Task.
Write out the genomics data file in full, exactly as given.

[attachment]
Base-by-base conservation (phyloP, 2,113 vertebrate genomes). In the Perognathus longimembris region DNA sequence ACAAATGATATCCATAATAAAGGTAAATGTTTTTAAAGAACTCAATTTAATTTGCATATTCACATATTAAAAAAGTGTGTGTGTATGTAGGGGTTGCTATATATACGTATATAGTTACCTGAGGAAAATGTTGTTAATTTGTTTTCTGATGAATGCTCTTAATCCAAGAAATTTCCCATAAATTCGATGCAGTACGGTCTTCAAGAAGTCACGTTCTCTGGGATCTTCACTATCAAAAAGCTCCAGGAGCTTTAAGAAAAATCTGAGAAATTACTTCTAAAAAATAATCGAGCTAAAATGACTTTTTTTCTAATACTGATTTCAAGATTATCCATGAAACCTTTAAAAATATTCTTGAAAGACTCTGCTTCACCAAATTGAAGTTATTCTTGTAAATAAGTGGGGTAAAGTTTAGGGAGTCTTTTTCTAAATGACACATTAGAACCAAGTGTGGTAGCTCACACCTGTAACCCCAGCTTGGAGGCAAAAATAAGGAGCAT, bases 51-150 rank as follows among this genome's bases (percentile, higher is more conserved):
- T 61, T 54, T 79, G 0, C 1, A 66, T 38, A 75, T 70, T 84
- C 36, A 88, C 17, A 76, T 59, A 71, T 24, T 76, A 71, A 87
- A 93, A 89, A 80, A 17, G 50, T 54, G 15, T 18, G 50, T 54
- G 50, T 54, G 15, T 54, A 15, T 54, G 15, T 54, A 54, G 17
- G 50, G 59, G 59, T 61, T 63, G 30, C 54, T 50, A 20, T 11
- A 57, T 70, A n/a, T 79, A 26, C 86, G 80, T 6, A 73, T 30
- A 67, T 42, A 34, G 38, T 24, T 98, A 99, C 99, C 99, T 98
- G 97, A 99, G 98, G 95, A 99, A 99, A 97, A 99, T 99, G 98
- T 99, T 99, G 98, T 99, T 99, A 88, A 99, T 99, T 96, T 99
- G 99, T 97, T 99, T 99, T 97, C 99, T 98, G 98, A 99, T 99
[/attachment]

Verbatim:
Base-by-base conservation (phyloP, 2,113 vertebrate genomes). In the Perognathus longimembris region DNA sequence ACAAATGATATCCATAATAAAGGTAAATGTTTTTAAAGAACTCAATTTAATTTGCATATTCACATATTAAAAAAGTGTGTGTGTATGTAGGGGTTGCTATATATACGTATATAGTTACCTGAGGAAAATGTTGTTAATTTGTTTTCTGATGAATGCTCTTAATCCAAGAAATTTCCCATAAATTCGATGCAGTACGGTCTTCAAGAAGTCACGTTCTCTGGGATCTTCACTATCAAAAAGCTCCAGGAGCTTTAAGAAAAATCTGAGAAATTACTTCTAAAAAATAATCGAGCTAAAATGACTTTTTTTCTAATACTGATTTCAAGATTATCCATGAAACCTTTAAAAATATTCTTGAAAGACTCTGCTTCACCAAATTGAAGTTATTCTTGTAAATAAGTGGGGTAAAGTTTAGGGAGTCTTTTTCTAAATGACACATTAGAACCAAGTGTGGTAGCTCACACCTGTAACCCCAGCTTGGAGGCAAAAATAAGGAGCAT, bases 51-150 rank as follows among this genome's bases (percentile, higher is more conserved):
- T 61, T 54, T 79, G 0, C 1, A 66, T 38, A 75, T 70, T 84
- C 36, A 88, C 17, A 76, T 59, A 71, T 24, T 76, A 71, A 87
- A 93, A 89, A 80, A 17, G 50, T 54, G 15, T 18, G 50, T 54
- G 50, T 54, G 15, T 54, A 15, T 54, G 15, T 54, A 54, G 17
- G 50, G 59, G 59, T 61, T 63, G 30, C 54, T 50, A 20, T 11
- A 57, T 70, A n/a, T 79, A 26, C 86, G 80, T 6, A 73, T 30
- A 67, T 42, A 34, G 38, T 24, T 98, A 99, C 99, C 99, T 98
- G 97, A 99, G 98, G 95, A 99, A 99, A 97, A 99, T 99, G 98
- T 99, T 99, G 98, T 99, T 99, A 88, A 99, T 99, T 96, T 99
- G 99, T 97, T 99, T 99, T 97, C 99, T 98, G 98, A 99, T 99